A Radical Idea for the Toy Design World: Let Your Kids Play With Mud

Community Playthings is a company that makes furniture for children, and they’ve got an idea that was once common sense but has now become radical: Let children play outside. Let them make mud pies and get dirty. “Dirt and water are the perfect recipe for hours of creative play,” the company writes, “and the Outlast Mud Kitchen is built to handle any amount of mess and drama.”

The Mud Kitchen is a series of outdoor furniture consisting of counters, drain-able sinks, trays, crates and drawers, with the countertops sized at the child-friendly heights of 18 or 22 inches. Tool holders on the side can hold trowels, ladles and other mud-shaping utensils.

To make the furniture able to withstand the rigors of water, the outdoors and children, hard-wearing (and FSC-certified) Maple is used. The wood is treated with acetic acid–the number two ingredient in vinegar, after water–to increase durability and longevity. As the company explains:

Can wood become weatherproof? Yes! The secret is acetylation. Acetylated wood won’t shrink, warp, twist, or rot because its chemical structure is modified to resist the effects of moisture.

The acetylation treatment means that yes, you can leave the furniture in the yard and not have to haul it inside. It also comes with a ten-year warranty, and if your kids are still making mud pies after that length of time, well, that’s kind of on you.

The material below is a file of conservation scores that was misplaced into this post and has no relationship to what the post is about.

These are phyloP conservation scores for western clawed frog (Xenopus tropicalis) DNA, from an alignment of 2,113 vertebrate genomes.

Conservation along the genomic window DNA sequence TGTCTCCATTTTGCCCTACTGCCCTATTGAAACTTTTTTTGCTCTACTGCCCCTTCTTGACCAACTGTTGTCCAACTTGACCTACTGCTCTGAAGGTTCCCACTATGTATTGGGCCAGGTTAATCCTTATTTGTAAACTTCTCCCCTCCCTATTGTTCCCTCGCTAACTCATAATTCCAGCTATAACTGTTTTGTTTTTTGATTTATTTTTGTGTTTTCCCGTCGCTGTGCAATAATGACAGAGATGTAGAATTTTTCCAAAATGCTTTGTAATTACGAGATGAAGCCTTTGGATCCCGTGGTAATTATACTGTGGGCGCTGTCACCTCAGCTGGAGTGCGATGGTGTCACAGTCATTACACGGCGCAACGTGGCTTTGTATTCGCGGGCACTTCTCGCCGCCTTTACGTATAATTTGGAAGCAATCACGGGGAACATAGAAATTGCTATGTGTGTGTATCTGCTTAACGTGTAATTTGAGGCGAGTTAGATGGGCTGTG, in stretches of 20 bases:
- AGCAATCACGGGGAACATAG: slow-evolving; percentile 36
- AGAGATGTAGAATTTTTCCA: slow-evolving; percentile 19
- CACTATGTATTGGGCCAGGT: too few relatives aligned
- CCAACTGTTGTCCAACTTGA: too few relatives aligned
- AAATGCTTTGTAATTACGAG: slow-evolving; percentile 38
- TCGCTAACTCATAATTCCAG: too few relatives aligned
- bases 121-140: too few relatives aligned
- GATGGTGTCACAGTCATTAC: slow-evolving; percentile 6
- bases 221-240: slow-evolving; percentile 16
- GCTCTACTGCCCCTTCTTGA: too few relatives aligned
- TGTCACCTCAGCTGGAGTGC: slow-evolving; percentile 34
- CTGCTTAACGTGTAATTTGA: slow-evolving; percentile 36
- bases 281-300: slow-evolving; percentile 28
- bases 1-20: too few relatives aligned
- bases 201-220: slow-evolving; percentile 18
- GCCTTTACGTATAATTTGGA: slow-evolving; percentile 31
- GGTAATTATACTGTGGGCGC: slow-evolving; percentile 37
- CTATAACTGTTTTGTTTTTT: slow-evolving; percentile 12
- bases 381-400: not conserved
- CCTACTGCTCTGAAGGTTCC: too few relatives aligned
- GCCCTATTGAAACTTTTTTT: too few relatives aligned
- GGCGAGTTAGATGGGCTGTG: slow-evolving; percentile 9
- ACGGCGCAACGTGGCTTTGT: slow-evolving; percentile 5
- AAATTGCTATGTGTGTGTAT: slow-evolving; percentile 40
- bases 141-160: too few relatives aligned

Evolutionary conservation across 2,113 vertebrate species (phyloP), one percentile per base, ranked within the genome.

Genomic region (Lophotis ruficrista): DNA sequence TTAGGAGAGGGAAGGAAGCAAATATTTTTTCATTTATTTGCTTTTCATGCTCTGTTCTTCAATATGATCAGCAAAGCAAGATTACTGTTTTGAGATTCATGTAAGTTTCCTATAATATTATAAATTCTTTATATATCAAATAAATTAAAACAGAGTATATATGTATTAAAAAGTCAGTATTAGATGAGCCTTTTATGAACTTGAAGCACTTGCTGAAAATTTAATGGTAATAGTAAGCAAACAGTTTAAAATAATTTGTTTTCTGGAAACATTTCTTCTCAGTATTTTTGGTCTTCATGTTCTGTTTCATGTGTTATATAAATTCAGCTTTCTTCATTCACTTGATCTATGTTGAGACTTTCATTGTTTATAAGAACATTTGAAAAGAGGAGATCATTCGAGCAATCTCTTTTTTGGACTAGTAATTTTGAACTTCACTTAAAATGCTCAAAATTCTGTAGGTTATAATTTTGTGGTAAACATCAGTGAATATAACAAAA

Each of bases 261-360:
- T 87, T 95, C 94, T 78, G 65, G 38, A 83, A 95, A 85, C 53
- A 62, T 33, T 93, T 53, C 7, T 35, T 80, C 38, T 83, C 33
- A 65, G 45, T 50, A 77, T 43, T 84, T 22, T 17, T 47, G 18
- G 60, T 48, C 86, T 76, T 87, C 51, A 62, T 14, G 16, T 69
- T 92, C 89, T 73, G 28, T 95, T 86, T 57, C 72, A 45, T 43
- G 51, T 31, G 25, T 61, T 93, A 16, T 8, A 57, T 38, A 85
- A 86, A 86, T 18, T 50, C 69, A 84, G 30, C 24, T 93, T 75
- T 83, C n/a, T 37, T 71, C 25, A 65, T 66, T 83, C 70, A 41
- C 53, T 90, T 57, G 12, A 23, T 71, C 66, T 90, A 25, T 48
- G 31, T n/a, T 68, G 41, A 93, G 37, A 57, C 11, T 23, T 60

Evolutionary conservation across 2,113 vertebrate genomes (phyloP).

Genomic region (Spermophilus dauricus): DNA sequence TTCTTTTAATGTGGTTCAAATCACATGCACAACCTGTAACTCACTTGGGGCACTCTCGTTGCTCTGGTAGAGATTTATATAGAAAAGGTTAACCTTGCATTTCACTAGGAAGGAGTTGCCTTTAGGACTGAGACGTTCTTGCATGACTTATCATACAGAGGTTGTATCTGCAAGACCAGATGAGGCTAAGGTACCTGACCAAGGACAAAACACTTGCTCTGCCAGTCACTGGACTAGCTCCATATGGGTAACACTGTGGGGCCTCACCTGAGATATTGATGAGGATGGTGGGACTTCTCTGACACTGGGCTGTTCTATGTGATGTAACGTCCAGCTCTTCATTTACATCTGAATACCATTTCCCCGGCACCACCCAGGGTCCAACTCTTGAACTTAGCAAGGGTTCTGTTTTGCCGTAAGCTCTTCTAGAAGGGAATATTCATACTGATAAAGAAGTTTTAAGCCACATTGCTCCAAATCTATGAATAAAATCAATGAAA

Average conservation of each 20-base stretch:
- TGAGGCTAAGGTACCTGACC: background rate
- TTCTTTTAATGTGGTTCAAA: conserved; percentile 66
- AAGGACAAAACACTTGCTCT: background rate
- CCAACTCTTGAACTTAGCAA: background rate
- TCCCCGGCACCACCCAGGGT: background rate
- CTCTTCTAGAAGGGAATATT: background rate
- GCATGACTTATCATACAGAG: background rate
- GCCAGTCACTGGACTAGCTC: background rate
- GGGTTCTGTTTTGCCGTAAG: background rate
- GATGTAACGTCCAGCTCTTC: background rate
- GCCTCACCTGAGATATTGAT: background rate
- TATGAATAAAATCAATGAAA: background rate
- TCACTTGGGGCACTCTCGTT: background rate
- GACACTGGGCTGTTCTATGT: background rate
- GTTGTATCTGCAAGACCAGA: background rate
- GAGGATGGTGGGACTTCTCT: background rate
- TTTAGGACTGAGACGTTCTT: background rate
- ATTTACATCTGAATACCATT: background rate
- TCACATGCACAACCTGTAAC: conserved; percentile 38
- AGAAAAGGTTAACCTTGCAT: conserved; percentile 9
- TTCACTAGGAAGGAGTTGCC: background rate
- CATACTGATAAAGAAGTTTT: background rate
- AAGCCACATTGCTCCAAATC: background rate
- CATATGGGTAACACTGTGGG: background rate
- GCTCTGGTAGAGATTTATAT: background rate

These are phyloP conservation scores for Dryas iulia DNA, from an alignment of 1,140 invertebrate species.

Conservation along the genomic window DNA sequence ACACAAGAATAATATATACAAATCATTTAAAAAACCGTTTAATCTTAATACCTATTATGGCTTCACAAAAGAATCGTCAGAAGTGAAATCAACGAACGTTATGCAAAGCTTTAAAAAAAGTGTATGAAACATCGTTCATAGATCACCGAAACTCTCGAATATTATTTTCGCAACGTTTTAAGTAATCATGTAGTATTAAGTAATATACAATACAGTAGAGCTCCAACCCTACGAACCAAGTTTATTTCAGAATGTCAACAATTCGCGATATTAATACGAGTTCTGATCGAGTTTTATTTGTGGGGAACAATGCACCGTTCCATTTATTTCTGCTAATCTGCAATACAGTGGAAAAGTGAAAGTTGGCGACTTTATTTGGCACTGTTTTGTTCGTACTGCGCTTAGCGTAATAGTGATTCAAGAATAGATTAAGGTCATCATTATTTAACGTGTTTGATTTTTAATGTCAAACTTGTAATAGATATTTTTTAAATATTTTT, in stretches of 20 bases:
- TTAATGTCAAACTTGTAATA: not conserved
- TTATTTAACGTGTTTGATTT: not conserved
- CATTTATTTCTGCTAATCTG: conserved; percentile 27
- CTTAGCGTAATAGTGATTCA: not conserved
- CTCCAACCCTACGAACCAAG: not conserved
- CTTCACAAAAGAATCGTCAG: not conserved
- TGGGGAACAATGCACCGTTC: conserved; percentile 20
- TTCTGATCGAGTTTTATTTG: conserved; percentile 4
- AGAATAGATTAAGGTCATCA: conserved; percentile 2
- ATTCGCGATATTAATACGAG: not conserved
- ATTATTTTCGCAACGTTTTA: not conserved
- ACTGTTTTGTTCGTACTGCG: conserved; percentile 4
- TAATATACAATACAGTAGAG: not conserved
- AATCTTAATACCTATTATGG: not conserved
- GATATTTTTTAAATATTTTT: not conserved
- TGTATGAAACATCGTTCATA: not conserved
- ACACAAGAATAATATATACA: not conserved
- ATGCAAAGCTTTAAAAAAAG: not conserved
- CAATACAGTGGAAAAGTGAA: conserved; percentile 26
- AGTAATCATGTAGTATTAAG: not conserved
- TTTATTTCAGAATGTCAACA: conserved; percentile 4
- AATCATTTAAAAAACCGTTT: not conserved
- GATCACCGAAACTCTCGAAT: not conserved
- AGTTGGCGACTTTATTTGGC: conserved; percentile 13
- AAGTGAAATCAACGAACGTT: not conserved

Community Playthings has been building furniture for seventy years, and the concept of allowing children to play in dirt is not only sound, it’s better for their immune system. If you want to read up on this subject, check out “Dirt Is Good: The Advantage of Germs for Your Child’s Developing Immune System.” This isn’t some kooky anti-vaxxer screed–it was written by Dr. Jack Gilbert, a University of Chicago scientist, Faculty Director of the Microbiome Center (i.e. he studies microbial ecosystems for a living) and a parent.

Here’s an excerpt of an interview with Dr. Gilbert from NPR:

“[In the past we] allowed our children to be exposed to animals and plants and soil on a much more regular basis. Now we live indoors. We sterilize our surfaces. Their immune systems then become hyper-sensitized. You have these little soldier cells in your body called neutrophils, and when they spend too long going around looking for something to do, they become grumpy and pro-inflammatory. And so when they finally see something that’s foreign, like a piece of pollen, they become explosively inflammatory. They go crazy. That’s what triggers asthma and eczema and often times, food allergies.”

Also check out more of Community Playthings’ products here.


Source: core77

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